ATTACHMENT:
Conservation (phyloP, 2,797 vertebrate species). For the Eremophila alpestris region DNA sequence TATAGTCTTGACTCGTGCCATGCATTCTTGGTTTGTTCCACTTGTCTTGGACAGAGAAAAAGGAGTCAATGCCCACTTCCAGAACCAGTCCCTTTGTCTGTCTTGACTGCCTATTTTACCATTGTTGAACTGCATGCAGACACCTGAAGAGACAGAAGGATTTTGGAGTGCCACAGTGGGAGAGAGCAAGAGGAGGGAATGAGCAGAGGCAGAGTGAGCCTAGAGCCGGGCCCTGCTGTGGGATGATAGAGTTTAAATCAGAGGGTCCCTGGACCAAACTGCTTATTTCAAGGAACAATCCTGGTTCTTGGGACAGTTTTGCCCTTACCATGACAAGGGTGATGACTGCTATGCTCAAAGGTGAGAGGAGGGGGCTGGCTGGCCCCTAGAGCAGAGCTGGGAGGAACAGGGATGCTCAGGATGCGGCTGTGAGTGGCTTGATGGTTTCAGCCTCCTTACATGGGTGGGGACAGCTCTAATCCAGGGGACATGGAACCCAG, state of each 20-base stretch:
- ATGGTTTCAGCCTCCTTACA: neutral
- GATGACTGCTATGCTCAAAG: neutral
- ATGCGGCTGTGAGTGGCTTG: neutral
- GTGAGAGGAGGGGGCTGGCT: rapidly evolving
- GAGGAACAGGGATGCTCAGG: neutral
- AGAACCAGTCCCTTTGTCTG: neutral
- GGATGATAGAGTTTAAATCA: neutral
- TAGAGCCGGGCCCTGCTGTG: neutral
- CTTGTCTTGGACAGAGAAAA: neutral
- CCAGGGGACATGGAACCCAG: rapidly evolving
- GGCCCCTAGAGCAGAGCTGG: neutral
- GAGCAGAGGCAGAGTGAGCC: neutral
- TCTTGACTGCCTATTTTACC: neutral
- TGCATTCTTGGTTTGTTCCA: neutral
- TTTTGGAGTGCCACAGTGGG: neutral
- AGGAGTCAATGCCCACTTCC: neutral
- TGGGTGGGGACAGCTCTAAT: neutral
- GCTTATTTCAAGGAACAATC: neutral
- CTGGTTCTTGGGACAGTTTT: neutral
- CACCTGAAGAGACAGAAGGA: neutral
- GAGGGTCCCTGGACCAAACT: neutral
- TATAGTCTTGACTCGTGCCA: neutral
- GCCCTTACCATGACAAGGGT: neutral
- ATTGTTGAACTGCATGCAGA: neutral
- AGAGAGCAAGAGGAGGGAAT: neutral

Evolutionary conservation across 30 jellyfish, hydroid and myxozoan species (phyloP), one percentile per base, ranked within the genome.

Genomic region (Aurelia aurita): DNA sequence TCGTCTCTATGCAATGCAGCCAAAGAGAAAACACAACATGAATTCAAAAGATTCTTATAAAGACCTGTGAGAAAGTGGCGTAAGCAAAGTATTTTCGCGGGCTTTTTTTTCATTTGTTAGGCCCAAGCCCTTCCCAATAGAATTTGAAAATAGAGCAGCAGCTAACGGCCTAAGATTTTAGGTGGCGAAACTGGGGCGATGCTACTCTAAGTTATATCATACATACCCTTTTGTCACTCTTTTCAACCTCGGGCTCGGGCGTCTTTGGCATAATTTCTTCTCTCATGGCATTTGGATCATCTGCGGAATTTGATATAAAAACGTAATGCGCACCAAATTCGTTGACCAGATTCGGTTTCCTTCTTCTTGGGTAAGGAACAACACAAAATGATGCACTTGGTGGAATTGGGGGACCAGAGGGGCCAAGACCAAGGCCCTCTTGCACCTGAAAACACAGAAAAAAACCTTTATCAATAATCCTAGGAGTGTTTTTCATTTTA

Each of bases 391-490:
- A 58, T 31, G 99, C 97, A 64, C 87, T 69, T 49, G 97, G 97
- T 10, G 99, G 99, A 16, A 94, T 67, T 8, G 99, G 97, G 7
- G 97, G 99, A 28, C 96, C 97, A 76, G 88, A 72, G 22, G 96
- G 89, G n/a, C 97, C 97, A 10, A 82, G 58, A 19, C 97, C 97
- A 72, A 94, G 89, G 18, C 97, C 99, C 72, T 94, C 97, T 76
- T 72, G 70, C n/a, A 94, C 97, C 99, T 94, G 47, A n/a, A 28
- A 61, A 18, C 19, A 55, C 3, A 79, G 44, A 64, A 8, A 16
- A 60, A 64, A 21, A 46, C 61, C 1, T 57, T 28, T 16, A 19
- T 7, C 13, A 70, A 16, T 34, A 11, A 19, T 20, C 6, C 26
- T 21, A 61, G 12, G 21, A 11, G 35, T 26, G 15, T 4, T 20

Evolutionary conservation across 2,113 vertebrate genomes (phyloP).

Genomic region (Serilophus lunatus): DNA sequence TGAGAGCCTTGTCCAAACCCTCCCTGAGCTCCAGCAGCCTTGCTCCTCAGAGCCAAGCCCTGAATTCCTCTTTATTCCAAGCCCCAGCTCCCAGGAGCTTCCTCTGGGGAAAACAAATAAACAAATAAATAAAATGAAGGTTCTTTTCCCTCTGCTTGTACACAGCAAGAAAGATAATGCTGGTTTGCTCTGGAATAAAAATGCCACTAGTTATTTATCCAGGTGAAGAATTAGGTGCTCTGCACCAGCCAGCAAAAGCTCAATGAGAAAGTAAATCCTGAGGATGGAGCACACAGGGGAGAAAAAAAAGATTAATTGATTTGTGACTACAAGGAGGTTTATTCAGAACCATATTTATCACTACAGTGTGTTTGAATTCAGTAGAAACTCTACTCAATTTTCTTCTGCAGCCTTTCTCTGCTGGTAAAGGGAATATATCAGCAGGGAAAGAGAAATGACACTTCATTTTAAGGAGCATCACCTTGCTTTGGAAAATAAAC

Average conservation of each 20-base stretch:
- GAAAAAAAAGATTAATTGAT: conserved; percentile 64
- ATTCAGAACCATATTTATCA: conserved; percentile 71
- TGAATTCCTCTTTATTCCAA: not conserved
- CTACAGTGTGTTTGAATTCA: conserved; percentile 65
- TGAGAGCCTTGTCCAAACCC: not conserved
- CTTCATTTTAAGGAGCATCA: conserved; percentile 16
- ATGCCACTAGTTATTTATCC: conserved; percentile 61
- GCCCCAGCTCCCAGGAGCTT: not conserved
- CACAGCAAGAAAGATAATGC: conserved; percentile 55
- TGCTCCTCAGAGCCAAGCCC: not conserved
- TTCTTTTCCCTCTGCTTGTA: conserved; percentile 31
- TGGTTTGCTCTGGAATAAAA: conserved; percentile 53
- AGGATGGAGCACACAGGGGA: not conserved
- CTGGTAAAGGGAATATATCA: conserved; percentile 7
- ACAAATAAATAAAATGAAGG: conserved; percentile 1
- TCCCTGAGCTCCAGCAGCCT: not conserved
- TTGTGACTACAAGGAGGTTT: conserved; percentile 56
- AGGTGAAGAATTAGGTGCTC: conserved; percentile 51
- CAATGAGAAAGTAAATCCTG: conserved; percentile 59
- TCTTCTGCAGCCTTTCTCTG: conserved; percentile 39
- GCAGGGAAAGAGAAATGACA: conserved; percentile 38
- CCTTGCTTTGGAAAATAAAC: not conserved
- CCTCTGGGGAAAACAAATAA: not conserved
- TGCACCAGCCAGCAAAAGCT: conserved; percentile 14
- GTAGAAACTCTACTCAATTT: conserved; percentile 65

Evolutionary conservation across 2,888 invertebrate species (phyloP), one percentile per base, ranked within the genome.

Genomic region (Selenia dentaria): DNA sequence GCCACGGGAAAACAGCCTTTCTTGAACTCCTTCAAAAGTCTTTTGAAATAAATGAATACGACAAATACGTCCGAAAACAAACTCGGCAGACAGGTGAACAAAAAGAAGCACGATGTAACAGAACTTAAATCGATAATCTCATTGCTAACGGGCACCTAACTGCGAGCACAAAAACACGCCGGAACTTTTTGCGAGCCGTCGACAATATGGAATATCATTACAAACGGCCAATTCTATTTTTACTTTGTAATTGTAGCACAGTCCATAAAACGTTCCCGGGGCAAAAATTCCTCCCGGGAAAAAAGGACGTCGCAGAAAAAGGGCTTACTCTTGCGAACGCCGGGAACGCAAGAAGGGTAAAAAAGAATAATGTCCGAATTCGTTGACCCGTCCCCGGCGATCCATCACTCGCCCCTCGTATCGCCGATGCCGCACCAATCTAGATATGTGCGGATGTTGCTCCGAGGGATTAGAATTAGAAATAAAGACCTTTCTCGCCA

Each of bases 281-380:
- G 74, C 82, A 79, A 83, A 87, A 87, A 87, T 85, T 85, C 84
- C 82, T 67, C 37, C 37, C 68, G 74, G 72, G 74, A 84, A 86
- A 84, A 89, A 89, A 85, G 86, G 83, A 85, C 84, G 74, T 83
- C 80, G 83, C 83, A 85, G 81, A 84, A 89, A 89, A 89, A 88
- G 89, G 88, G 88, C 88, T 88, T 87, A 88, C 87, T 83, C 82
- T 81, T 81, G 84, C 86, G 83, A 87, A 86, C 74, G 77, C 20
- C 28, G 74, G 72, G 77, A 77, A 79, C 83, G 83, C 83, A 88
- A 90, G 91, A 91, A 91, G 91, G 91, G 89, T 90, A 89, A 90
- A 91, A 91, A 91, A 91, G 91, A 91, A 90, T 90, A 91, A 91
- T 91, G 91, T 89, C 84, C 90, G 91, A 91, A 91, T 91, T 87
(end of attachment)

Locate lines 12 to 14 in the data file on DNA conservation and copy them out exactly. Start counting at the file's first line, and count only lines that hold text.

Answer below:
- GGCCCCTAGAGCAGAGCTGG: neutral
- GAGCAGAGGCAGAGTGAGCC: neutral
- TCTTGACTGCCTATTTTACC: neutral